weehki kaloosioni: waapicahkihkwa ‘New Word: shaker cans’

Normally, this time of year we would have had our Annual Winter Gathering filled with lots of socializing, fun, games and one of our big events of the year, stomp dance. Stomp dance is a common intertribal dance that has been around for a very long time and is still a big part of the culture of communities in Oklahoma as well as the Southeast, such as the Shawnee, Creek, Euchee, Cherokee and of course, Myaamia!

A young girl receives help from her father in lacing her shaker cans while her family watches
Young shakers get assistance in tying their waapicahkihkwa ‘shaker cans.’
Photo by Doug Peconge

Stomp dance is a leading dance in which a line of dancers spirals around a fire. The men sing in a call and response style, and the women provide the rhythm for the dance with large rattle, called shakers, that are tied to their lower legs. We’ve had stomp dance in our community for a very long time, but we currently have no record of a word for these shakers. The most common type of shakers worn today are made of tin cans linked together and filled with river rock.

A closer view of how the tin cans are put together with leather to make shaker cans
A close up of waapicahkihkwa ‘shaker cans.’
Photo by Jonathan M. Fox

Modeling off of existing Myaamia words and looking at other related languages, such as Shawnee, we came up with a new term for shaker cans: waapicahkihkwa. The first part of this word, waapi-, means “white” and the last part, –ahkihkw- means “kettle”, which can then be translated as “tin can”. One aspect that makes shaker cans different from just tin cans is the ending of the word. For a tin can, which is an inanimate object, we would say waapicahkihkwi, which has an -i at the end. For a shaker can, because it has a specific and strong cultural importance, it has an -a at the end. This difference between -i and -a in Myaamiataweenki is common to differentiate between things being inanimate, common items, and special or culturally important items.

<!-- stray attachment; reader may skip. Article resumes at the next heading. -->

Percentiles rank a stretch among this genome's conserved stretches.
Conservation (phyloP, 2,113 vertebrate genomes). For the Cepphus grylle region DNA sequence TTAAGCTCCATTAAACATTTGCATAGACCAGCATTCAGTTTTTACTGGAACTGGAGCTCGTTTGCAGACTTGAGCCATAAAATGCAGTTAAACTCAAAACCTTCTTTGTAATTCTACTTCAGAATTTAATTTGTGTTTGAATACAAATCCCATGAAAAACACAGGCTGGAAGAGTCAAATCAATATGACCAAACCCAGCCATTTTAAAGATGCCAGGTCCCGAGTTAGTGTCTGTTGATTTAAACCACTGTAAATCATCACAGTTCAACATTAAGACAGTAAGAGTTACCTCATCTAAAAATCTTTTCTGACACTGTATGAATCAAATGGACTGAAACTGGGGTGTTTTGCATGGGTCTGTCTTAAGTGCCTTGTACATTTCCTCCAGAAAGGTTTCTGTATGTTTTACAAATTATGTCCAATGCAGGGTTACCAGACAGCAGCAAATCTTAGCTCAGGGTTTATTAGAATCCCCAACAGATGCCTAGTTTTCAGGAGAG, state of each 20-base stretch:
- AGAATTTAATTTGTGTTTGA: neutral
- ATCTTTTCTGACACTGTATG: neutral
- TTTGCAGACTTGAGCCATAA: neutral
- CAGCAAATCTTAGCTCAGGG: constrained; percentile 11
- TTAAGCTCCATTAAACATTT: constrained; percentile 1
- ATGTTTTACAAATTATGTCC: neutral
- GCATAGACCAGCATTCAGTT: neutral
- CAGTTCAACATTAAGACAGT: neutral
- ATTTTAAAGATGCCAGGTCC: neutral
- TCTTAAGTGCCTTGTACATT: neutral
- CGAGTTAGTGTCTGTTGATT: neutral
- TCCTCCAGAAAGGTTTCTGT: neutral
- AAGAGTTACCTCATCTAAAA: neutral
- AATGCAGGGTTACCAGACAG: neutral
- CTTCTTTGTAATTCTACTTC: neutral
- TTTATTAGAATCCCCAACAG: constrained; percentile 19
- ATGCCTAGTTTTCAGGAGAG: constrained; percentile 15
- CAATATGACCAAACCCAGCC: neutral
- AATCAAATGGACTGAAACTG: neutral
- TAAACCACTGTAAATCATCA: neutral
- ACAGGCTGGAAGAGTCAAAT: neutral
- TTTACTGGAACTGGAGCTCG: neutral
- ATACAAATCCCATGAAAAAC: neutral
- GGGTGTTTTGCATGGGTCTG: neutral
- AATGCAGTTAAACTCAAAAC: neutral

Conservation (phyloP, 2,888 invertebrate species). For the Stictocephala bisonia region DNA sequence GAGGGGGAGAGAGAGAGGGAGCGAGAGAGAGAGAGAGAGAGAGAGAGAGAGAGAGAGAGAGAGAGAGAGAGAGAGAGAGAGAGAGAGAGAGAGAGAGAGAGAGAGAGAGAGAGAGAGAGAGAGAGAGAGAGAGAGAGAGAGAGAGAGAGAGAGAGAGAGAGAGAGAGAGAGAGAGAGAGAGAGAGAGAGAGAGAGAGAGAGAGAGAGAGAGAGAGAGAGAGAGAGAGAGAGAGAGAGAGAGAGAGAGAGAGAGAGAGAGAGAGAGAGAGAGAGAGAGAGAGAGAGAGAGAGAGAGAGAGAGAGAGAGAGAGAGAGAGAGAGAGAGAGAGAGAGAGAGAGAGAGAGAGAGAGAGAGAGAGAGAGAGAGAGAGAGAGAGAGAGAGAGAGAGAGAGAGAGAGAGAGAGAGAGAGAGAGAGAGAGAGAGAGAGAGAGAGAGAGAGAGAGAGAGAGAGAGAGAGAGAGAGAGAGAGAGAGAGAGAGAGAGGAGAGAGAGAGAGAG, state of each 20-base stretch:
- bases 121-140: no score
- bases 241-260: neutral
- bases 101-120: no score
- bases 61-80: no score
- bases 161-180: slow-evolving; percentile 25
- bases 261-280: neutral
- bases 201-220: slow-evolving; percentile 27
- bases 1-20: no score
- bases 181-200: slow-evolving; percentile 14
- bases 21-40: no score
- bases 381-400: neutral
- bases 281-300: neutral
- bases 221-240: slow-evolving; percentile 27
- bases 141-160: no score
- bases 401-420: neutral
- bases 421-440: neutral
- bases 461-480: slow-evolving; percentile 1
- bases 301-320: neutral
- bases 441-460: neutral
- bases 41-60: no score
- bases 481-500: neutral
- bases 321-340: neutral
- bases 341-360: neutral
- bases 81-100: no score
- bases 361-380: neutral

A woman with shaker cans during a dance
A shaker in the stomp dance circle.
Photo by Jonathan M. Fox

If you would like to watch an example of a Stomp Dance, we recommend Muscogee Creek Festival – 3 Stomp Dancing posted by SmithsonianNMAI on YouTube.


Featured image by Doug Peconge

One Comment Add yours

  1. Teresa Bradskey says:

    The shakers (cans) are replacements for turtle shells which are much more valuable and therefore costly . The origin of the dance is that of the Creek (Euchee) as well as most of the other civilized tribes. It seems that the Delaware and Loyal Shawnee also picked up the dance from the Cherokee prior to removal. But I know you have much more access to that history.

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